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heart health

Did you know that roughly 20% of U.S. adults are not aware they have high blood pressure, which can lead to stroke and heart attack? A complete cholesterol check can also help identify a heart blockage. Meijer helps you live heart healthy with convenient health screenings and free atorvastatin calcium. See your Meijer pharmacist for more information.

the ABCs of heart health

A = A1C

  • The hemoglobin A1C (or just "A1C") test is usually done on people who have diabetes or are at risk for diabetes (family history, overweight, etc.).
  • The A1C value provides an estimate of average blood sugar over the last 3 to 4 months. If you have diabetes, your A1C can show you if it is well controlled. If you do not have diabetes, it can tell you if your fall into the prediabetes category.
  • About 35% of U.S. adults aged 20 and older have prediabetes, and many do not know it. People with prediabetes have about a 50% increased risk for heart disease or stroke.
  • By detecting prediabetes early, you can make the changes needed to prevent or delay the onset of diabetes.
  • A normal A1C is 5.6% or less.
  • An A1C between 5.7% and 6.4% is considered prediabetes and diabetes is diagnosed at an A1C of 6.5% or above.

B = blood pressure & body mass index

  • Having good blood pressure, either naturally or controlled by medication, is very important in preventing heart attacks and many other serious health problems.
  • Ideal blood pressure for most people is less than 120/80.
  • Body mass index (BMI) is a number that looks at your height and weight.
  • Ideal BMI is between 18.5–24.9.
  • A BMI above 24.9 is considered overweight and a BMI of 30 or above is considered obese. People who are overweight or obese have a higher risk for heart disease compared with those who are within the normal BMI range.

C = cholesterol

  • Maintaining good cholesterol, particularly the LDL ("bad") cholesterol, is important for reducing heart risk. Cholesterol can harden and stick to the walls of the blood vessels, causing them to narrow. This increases the risk for clots which can lead to heart attacks.
  • The HDL ("good") cholesterol actually has protective effects and higher numbers are better.
  • Ideal HDL is greater than 40 for men and greater than 50 for women.
  • Your body makes some triglycerides. Triglycerides also come from the food you eat. Leftover calories are turned into triglycerides and stored in fat cells for later use. Other conditions and medication may affect triglycerides.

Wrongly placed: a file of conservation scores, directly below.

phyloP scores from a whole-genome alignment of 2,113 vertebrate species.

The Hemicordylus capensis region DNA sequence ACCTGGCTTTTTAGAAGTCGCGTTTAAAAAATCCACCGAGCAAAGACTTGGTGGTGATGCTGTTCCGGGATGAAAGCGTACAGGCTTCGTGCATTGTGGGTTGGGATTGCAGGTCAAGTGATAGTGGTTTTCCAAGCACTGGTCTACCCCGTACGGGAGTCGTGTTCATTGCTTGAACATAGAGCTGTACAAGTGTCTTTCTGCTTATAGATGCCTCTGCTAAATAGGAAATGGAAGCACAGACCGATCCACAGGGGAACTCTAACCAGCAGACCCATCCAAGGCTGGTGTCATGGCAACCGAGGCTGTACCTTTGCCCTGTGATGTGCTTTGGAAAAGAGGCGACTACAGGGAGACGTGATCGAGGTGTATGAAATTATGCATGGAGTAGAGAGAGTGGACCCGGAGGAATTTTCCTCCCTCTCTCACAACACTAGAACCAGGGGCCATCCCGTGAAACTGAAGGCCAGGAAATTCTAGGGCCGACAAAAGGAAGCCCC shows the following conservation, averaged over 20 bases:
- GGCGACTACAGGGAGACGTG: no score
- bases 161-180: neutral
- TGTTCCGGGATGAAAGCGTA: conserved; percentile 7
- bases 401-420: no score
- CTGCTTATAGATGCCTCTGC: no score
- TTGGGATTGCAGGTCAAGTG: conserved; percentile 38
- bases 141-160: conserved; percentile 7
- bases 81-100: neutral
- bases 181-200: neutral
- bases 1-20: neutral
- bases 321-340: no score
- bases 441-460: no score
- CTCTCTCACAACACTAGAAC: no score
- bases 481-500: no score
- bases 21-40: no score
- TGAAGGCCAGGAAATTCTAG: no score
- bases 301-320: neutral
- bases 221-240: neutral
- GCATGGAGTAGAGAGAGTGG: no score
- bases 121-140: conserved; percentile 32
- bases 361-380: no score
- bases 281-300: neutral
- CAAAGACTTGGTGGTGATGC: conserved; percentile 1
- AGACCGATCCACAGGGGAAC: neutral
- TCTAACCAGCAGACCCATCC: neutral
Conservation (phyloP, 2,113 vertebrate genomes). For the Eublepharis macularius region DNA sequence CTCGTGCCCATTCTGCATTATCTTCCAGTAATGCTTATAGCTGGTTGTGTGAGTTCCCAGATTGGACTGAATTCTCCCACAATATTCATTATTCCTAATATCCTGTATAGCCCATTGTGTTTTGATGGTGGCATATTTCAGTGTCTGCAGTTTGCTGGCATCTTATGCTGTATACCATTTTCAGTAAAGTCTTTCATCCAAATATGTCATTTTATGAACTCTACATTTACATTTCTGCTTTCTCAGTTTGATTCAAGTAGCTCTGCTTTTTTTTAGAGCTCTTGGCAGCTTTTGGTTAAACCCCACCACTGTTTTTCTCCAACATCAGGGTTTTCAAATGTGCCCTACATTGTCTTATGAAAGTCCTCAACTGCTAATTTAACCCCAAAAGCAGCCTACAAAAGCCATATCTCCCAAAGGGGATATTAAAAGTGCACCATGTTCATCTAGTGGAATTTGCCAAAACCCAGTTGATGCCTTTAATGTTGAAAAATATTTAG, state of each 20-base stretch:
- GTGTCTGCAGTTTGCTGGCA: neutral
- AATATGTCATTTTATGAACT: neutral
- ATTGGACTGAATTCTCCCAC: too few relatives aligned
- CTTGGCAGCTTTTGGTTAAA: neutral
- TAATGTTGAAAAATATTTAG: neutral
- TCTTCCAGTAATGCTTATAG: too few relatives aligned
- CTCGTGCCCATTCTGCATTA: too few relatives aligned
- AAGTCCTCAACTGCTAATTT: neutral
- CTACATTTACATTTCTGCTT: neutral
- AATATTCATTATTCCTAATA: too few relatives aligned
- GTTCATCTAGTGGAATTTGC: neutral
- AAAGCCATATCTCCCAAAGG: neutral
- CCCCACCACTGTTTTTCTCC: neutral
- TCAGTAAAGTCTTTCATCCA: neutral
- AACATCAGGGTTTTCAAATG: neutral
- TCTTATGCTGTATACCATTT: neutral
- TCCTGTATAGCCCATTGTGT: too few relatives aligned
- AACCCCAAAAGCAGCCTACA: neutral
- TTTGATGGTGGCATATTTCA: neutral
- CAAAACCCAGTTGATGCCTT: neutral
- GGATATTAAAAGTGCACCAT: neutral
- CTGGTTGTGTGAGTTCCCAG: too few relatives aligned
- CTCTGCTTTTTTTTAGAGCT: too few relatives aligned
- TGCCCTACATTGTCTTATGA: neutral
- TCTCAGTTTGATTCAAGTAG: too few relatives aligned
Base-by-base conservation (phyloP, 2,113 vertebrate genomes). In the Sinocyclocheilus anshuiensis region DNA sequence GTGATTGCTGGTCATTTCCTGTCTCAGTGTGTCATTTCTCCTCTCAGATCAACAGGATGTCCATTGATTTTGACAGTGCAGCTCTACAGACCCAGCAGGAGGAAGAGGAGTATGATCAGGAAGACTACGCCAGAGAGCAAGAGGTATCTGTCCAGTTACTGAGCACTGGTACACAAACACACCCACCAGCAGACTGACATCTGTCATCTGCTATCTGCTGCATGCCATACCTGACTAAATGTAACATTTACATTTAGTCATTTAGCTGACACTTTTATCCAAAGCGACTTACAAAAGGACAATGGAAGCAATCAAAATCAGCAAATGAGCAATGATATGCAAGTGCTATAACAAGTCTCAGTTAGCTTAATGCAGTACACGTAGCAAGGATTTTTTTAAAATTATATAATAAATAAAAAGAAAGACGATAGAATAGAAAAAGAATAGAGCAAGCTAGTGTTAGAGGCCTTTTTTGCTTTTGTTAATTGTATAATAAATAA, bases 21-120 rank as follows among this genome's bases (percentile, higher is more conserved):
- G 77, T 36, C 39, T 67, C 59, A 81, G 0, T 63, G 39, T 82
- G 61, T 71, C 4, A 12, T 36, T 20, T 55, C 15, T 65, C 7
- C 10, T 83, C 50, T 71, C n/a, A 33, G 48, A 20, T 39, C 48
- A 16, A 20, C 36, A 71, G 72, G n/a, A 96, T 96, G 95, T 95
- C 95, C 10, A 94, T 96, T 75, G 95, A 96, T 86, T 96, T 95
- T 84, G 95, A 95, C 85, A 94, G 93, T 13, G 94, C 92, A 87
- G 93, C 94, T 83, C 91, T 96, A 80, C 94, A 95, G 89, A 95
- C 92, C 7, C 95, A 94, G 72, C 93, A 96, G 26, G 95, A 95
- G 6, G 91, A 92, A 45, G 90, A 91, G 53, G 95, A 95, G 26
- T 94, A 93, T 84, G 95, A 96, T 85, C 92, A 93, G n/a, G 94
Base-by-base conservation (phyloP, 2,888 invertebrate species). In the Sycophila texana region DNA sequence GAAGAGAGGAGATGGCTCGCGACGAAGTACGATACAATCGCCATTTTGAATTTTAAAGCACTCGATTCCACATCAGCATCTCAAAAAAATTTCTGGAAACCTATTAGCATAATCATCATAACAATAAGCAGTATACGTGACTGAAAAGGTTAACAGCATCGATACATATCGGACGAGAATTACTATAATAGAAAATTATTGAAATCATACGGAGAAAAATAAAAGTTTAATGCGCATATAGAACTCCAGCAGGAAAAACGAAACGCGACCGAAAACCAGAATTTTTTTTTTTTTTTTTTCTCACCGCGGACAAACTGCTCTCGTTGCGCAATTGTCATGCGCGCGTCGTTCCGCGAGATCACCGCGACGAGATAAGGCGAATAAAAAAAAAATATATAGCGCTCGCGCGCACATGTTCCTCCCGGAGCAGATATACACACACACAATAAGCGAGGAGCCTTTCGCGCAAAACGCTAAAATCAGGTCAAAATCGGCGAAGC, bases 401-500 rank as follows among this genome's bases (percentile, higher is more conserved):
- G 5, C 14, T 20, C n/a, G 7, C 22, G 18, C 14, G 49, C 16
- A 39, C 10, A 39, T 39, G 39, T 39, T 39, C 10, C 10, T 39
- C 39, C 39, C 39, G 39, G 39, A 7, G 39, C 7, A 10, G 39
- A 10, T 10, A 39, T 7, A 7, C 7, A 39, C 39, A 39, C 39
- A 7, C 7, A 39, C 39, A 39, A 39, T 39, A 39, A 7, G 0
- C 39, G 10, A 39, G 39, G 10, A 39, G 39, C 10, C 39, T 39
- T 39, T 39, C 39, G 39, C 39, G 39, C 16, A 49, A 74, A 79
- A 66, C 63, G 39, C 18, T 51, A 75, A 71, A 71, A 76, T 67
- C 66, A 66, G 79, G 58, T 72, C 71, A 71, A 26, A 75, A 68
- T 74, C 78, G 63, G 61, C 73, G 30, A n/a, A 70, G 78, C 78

• Ideal Triglycerides are less than 150.

Source: American Heart Association

decreasing your cholesterol

Lowering your cholesterol can improve overall heart health. Lifestyle changes can help reduce cholesterol, keep you off cholesterol-lowering medications or enhance the effect of your medications.

  • Follow a heart-healthy diet
  • Get active
  • Stop smoking
  • Limit alcohol intake
  • Manage stress
  • Weight management

A healthy lifestyle is the best defense against high cholesterol. But sometimes diet and exercise aren't enough. Cholesterol medications may help:

  • Decrease your low density lipoprotein…
  • Decrease your triglycerides…
  • Increase your high density…

Your doctor may suggest a single drug or a combination of cholesterol medications. Most cholesterol medications lower cholesterol with few side effects, but effectiveness varies from person to person.

eat heart healthy foods

Making a few new choices in your diet can reduce cholesterol and improve your heart health.

  • Choose healthier fats. Leaner cuts of meat, low-fat dairy and monounsaturated fats—found in olive, peanut and canola oils—are a healthier option.
  • Eliminate trans fats. Don’t trust the label. Read the ingredients list. If it contains partially hydrogenated oil, it has trans fat.
  • Select whole grains. Choose whole-grain breads, whole wheat pasta, whole-wheat flour and brown rice.
  • Stock-up on fruits and vegetables. Fruits and vegetables are rich in dietary fiber, which can help lower cholesterol. Snack on seasonal fruits. Experiment with veggie-based casseroles, soups and stir-fries.
  • Eat foods rich in omega-3 fatty acids. They can help lower your LDL ("bad") cholesterol. Choose fish—such as salmon, mackerel and herring. Other good sources include walnuts, almonds and ground flaxseeds.
  • Help from your Meijer Pharmacy. Meijer helps you live heart healthy with convenient health screenings and free atorvastatin calcium. 

Please consult your physician or healthcare provider for health-related issues, including changing your diet or starting an exercise routine. Information found on Meijer.com should never replace your physician's advice or care.